Check out the hilarious full list at Los Angeles Magazine.

Writer Note: The image shows a real Los Angeles license plate, not one that is banned.

Source: AutoBlog.com

2019 Toyota Camry Review and Buying Guide | A well-rounded must-drive

The 2019 Toyota Camry is a striking-looking family sedan in a narrowing, but still extremely competitive segment. The car is an excellent all-around vehicle that is near the top of the segment with a comfortable ride, spacious cabin and excellent engines, including one of the only V6 engines available in the class and a hybrid model that boasts superior fuel economy without any significant drawbacks. It’s also more responsive to drive than past Camry generations, meaning those seeking a more dynamic driving experience should no longer write it off.

What’s new for 2019?

Since the Camry was completely redesigned for 2018, the 2019 model is largely unchanged. A new color, Supersonic Red, has been added, while Blue Crush Metallic is no longer offered. Apple CarPlay is also now standard on all models. The XSE and XLE four-cylinder models now get the larger eight-inch touchscreen and a three-month trial of Sirius XM satellite radio. On the XSE and XLE V6 models, the Driver Assist Package adds a clearance sensor and rear automatic emergency braking.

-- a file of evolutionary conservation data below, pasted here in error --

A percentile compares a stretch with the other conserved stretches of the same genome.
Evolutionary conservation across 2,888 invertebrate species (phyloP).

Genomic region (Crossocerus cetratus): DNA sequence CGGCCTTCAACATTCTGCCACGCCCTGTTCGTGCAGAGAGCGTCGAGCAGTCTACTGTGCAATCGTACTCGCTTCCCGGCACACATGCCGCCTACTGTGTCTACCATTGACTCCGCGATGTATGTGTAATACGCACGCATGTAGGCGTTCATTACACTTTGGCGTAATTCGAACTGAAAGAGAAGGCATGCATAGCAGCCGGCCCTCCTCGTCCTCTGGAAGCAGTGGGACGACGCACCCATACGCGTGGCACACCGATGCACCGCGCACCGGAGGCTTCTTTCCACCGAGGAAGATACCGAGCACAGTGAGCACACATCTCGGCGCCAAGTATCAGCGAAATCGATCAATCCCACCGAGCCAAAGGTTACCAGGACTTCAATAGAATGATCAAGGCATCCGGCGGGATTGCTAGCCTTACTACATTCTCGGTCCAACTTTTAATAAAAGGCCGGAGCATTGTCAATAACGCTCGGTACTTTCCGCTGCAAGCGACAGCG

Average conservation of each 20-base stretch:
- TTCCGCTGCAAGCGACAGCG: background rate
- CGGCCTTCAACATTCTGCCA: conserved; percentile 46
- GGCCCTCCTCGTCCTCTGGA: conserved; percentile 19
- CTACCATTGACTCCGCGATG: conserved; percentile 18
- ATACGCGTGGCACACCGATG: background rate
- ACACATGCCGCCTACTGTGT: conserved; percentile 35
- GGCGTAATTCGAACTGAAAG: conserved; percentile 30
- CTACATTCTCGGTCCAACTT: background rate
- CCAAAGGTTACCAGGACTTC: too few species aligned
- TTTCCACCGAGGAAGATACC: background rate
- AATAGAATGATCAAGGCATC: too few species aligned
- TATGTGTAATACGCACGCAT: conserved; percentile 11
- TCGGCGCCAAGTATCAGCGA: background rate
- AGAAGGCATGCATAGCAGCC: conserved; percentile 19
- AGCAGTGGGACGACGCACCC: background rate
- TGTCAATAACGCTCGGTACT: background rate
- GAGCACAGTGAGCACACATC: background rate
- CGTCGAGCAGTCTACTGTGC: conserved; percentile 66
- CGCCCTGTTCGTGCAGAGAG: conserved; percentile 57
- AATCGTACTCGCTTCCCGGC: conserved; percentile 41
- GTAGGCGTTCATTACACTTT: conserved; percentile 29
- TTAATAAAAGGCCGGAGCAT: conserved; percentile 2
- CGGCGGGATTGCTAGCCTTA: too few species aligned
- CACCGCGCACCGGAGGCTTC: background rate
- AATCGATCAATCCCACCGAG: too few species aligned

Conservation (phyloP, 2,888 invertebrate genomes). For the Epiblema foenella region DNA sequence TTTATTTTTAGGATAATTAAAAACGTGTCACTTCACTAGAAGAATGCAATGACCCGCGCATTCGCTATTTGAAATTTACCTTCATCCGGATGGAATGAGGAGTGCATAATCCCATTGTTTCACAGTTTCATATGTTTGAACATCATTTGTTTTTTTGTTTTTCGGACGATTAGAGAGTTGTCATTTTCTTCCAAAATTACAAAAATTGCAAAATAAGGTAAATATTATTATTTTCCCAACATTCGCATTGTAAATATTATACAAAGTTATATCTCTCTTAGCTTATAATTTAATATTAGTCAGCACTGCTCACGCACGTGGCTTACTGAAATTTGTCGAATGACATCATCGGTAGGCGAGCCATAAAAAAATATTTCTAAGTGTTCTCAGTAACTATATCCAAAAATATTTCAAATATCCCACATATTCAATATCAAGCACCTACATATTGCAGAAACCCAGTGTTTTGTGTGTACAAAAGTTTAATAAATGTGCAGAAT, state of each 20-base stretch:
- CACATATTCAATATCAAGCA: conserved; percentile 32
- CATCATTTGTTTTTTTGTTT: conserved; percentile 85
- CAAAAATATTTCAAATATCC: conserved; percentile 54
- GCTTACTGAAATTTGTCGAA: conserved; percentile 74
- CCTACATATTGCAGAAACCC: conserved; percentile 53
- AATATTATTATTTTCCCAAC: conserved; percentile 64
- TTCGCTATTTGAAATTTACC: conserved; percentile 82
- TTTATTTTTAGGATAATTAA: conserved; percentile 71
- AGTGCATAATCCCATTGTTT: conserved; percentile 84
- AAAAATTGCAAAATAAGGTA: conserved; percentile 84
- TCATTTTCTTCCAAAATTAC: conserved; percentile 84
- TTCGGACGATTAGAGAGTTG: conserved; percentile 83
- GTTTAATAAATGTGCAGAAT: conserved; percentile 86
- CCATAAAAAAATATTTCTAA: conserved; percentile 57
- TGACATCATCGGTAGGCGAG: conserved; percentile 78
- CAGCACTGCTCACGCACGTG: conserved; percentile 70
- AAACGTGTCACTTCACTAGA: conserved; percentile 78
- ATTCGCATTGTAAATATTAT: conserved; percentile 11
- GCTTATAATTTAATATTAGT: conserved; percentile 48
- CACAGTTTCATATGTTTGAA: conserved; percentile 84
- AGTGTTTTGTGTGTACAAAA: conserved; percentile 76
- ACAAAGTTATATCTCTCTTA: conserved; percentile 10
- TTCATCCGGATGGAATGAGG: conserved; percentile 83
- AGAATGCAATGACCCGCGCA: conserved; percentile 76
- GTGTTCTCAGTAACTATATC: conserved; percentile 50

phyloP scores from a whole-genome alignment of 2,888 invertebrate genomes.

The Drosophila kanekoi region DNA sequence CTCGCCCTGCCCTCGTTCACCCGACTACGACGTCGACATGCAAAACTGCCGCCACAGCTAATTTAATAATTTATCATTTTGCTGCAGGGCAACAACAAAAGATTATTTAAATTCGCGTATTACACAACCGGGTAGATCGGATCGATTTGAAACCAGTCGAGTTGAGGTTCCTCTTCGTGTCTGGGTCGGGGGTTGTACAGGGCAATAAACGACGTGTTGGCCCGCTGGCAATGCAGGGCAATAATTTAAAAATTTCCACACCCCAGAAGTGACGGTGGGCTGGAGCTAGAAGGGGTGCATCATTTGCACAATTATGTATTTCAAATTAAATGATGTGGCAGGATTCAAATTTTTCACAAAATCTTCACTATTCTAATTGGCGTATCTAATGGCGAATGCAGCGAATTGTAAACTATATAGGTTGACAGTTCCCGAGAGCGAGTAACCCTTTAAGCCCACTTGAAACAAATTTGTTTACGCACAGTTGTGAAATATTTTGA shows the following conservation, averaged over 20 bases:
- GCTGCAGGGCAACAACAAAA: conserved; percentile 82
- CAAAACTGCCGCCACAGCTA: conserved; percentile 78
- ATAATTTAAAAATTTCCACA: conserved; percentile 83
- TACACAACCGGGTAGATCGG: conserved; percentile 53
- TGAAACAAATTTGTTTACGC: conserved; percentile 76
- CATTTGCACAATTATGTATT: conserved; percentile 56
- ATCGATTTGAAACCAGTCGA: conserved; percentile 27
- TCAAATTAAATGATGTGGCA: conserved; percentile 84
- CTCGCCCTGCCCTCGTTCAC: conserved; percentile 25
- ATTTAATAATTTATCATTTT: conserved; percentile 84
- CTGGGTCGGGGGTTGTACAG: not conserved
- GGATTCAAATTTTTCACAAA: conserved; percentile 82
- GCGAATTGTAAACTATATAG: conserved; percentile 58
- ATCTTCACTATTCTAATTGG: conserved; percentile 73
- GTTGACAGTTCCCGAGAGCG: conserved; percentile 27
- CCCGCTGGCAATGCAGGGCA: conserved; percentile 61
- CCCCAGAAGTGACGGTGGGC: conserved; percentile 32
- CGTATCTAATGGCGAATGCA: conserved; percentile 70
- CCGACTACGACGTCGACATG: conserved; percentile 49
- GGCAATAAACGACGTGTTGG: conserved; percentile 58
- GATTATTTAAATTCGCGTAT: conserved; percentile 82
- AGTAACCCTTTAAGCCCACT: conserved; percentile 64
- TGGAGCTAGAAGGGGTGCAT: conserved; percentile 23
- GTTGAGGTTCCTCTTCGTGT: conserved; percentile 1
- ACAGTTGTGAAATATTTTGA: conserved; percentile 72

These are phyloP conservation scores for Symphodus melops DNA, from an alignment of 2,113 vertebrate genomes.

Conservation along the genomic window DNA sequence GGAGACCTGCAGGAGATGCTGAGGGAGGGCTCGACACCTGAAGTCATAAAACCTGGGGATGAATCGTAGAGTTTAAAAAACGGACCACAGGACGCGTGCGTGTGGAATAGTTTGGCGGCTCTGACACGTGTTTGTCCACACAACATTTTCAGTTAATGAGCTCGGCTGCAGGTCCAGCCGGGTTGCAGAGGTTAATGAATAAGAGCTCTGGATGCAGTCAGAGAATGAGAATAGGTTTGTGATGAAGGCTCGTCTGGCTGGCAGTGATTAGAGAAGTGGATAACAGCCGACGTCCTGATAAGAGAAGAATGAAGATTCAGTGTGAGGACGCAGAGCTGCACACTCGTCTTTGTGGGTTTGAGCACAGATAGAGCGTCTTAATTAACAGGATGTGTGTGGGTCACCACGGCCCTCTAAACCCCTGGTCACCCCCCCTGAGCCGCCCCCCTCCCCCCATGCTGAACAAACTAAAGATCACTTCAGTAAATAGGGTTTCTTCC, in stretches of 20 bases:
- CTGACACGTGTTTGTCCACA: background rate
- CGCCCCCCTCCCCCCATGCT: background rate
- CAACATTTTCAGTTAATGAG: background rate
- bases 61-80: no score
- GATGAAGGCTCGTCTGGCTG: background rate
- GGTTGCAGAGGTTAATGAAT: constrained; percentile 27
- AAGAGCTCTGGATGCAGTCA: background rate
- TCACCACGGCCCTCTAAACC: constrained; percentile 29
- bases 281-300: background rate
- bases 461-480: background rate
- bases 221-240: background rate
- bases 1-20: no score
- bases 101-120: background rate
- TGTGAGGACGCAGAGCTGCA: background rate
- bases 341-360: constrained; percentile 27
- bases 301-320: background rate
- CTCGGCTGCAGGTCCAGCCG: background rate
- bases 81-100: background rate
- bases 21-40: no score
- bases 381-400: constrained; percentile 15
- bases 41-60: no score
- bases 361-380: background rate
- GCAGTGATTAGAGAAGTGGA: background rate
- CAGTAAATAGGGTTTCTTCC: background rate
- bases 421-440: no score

What’s the interior and in-car technology like?

The Camry’s interior is one of the more striking and stylish in the segment with swoops and curves all around. With XSE’s red leather, the interior is particularly bold and sporty. Despite the wild looks, the controls are all fairly straightforward with plenty of physical buttons and knobs for key infotainment and climate functions.

Unfortunately, the infotainment system is a mixed bag. It’s responsive enough, but the menus are clunky and not particularly attractive. Apple CarPlay is now standard on 2019 Camrys, which simplifies things for Apple users, but Android Auto is not available at all.

How big is it?